Here is my fundamental issue: if I do not see you as owing me anything and if I see your obligations to me as being met (and, seriously, I do!) then it’s tough for me to come up with a situation where I am not meeting my obligations to you.

                So when it comes to the obligations I have for, say, Affirmative Action… what have you done that I am not doing?

                Please give me examples of stuff that you have done to address your obligations with regards to Affirmative Action that would be possible for me to do in the next few months or so.

                Because, again, it seems to me that my obligations are met.

                Does it come down to some squishy “we as a society have a responsibility to be more X” when it’s not really incumbent upon me to be more X? Should I spend more time yelling about how we need to be more X in the hopes that it will prod along those who are prodable?Report

              • Avatar BlaiseP in reply to stillwater
                Ignored
                says:

                @Jaybird, I repeat myself in saying we all come to our conclusions via different routes. The Libertarians are honest people in the main: if they push back against government intrusion in our lives, they are a necessary force in the More Perfect Union. Bully for ’em, push harder, I say.

                I am not a Libertarian. I am an old-line Liberal Republican from a different era. Today’s GOP no longer represents me or my viewpoint: I now call myself a Liberal Democrat because they represent my views considerably better, though I do not agree with all their positions. The truth is, the USA has no place for the old-line Left: they’re still around in Europe but not here. When I read these horse’s asses carrying on about Commie Dems, I’d like to remind them I’ve shot and killed actual Communists. The Democrats are not Communists. Hell, they’re barely Democrats anymore.

                If you’re being asked to write a check to some Worthy Organization, go to the statistics compiled by the Journal of Philanthropy to find the most efficient charity, the ones with the lowest overhead. Do not contribute to the UN, ever. They’re easily the least efficient. Your problem isn’t charity, per se. Your problem is the inefficiency, I’ll bet my socks. And I’ll also bet my socks you have behaved charitably for most of your adult life.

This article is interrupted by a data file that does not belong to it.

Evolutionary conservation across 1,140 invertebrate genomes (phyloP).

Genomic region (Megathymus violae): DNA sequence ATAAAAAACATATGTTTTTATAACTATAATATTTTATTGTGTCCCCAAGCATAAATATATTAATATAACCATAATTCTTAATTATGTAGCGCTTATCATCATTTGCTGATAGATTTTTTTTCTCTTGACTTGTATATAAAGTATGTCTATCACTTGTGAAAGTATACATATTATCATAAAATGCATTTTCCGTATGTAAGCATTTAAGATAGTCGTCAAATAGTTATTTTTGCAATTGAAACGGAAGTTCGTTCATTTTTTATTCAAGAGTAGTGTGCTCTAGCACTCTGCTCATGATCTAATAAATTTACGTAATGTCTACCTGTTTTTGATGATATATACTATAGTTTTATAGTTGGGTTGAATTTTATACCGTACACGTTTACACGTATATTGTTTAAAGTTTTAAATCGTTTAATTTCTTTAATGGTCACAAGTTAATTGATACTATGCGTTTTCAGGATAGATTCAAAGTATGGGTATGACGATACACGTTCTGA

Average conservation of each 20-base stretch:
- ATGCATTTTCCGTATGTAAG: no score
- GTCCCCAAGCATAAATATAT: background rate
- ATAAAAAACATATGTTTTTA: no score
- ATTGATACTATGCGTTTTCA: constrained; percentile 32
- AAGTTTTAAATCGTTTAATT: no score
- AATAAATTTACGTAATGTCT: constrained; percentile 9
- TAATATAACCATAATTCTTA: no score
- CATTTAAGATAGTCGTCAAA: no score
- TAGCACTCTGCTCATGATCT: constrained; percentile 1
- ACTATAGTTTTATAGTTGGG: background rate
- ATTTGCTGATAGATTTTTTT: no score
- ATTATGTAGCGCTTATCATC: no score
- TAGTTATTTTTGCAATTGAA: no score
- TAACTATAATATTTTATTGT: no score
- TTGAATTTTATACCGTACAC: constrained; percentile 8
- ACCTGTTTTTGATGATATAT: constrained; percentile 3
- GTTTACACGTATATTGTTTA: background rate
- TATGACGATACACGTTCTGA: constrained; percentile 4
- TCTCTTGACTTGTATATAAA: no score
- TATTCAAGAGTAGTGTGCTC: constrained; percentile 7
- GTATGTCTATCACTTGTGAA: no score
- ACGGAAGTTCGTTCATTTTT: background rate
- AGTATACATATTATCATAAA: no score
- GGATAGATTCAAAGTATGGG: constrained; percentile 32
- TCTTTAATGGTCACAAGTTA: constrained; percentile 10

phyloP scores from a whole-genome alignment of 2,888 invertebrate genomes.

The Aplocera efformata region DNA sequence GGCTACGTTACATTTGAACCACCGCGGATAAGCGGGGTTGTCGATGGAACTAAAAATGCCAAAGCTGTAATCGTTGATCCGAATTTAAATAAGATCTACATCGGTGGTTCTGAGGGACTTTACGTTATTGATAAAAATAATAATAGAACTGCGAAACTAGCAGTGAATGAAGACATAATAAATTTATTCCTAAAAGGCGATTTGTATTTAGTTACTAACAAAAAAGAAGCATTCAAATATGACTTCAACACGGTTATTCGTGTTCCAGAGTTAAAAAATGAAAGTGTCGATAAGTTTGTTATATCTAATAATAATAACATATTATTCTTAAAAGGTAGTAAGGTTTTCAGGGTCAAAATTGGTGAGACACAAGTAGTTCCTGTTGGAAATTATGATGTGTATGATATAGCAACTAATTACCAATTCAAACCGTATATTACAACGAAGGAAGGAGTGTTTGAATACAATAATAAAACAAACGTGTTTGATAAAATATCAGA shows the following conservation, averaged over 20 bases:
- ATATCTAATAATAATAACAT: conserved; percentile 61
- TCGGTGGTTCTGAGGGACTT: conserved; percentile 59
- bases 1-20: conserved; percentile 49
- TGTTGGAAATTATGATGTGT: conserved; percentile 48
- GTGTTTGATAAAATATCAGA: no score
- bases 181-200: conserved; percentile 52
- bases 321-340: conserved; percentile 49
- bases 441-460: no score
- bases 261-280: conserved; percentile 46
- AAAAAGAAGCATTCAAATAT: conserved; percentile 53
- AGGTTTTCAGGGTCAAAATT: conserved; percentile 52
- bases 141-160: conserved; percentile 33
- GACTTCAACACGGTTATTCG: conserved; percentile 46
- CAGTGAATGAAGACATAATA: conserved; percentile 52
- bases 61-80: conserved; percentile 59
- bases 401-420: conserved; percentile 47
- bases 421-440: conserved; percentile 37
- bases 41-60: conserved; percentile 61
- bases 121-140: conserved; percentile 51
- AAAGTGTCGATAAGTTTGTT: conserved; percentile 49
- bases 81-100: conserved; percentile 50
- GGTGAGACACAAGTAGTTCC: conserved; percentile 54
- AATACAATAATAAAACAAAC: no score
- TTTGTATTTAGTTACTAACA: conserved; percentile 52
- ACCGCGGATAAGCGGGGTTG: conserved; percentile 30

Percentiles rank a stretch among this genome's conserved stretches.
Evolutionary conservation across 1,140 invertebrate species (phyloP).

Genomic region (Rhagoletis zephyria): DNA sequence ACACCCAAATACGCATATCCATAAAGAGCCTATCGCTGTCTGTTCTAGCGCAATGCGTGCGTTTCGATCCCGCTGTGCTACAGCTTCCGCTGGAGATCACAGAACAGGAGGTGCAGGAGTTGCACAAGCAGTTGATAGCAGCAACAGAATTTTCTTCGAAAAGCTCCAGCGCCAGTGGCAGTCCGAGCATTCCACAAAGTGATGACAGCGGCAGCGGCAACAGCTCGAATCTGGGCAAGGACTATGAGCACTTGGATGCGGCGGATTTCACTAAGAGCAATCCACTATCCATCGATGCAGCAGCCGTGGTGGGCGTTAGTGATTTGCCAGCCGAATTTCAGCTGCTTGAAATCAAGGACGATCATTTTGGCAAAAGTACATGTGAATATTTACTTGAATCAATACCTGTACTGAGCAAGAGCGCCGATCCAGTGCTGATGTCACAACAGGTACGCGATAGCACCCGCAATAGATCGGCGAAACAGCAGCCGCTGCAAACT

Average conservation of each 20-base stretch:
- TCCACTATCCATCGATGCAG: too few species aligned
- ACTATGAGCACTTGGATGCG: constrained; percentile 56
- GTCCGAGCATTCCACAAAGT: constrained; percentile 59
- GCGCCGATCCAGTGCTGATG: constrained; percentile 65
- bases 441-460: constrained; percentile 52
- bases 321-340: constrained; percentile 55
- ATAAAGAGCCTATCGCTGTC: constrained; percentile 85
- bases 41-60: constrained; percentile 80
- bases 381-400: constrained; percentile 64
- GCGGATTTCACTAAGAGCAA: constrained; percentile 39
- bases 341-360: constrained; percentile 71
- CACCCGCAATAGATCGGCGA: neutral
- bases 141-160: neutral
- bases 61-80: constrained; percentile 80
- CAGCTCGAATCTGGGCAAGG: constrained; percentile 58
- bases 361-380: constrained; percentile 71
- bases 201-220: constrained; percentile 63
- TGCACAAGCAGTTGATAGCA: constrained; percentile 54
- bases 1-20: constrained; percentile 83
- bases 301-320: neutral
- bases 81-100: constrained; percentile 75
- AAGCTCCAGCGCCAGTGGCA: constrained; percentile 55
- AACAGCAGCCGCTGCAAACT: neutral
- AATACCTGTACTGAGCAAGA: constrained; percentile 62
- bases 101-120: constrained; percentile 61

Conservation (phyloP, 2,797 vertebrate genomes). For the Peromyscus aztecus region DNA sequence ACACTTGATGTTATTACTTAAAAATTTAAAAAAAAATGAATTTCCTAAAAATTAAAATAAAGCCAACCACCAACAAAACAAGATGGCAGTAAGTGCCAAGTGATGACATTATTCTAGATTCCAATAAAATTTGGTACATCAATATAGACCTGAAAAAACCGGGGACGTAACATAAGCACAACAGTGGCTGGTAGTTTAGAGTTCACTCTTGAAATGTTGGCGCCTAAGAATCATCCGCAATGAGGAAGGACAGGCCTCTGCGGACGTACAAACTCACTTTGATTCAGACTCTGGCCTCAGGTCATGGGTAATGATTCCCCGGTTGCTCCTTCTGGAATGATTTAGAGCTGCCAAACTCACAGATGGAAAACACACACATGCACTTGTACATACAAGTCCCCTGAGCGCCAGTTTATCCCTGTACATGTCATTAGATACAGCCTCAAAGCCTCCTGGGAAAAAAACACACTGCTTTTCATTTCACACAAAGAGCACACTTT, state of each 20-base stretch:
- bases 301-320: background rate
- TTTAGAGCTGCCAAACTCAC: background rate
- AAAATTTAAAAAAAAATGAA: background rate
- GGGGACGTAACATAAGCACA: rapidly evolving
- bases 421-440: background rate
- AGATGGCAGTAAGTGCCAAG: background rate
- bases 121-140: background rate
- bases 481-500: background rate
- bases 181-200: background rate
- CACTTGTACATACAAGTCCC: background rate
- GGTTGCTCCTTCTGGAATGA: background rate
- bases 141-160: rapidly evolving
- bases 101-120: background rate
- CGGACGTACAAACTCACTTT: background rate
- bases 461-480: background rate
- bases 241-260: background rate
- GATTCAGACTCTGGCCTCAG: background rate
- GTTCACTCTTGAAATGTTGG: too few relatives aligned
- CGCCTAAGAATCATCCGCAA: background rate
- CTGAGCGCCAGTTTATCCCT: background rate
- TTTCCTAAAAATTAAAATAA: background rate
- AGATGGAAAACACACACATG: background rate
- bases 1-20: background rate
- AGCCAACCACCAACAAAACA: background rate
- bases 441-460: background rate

It may surprise you to realize government can be efficient. The US Marine Corps does more with less than any other branch of service. Why do they manage their money so well? Because their officer corps has a servant mentality. Their order of battle has always been the most inventive: USMC pioneered close air support and combined arms units, making their units autonomous, delegating authority to the guy up to his ass in the fight, not to some nest of political vipers in the Pentagon.

                Now this society has tolerated far too much inefficiency and the rise of political fiefdoms to date. I sincerely believe every Libertarian would support meaningful, data-driven solutions to poverty, if those solutions were proven to work efficiently and produce results.

                More USMC mentality. Less Department of Education thinking.Report

              • Avatar stillwater in reply to stillwater
                Ignored
                says:

                Jaybird, you wrote,

                Here is my fundamental issue: if I do not see you as owing me anything and if I see your obligations to me as being met (and, seriously, I do!) then it’s tough for me to come up with a situation where I am not meeting my obligations to you.

                This is true, perhaps, until you find yourself in the hypothetical water. Then, and perhaps only then, could you say that someone’s affirmative obligation to you has gone unmet.

                Now, of course, the point of the thought experiment was to suggest that lots of people, all over the world, are in the hypothetical water. Do you have an affirmative obligation to them? Well, insofar as you have one for the person in the lake (or pool), then <iarguably yes you do.

                Look, moral principles, and affrimative obligations can’t be gleaned from a list (which is what I take it your asking for). They only have any force when they are rationally (or emotionally, hat-tip utilitarians) accepted by the moral agent who may, or may not, honor them. In that sense, it’s incumbent on you, qua moral agent, to determine this stuff on your own. I mean, you have the tools to tease this stuff out. Do you have an affirmative obligation to help people – even though you require no help yourself?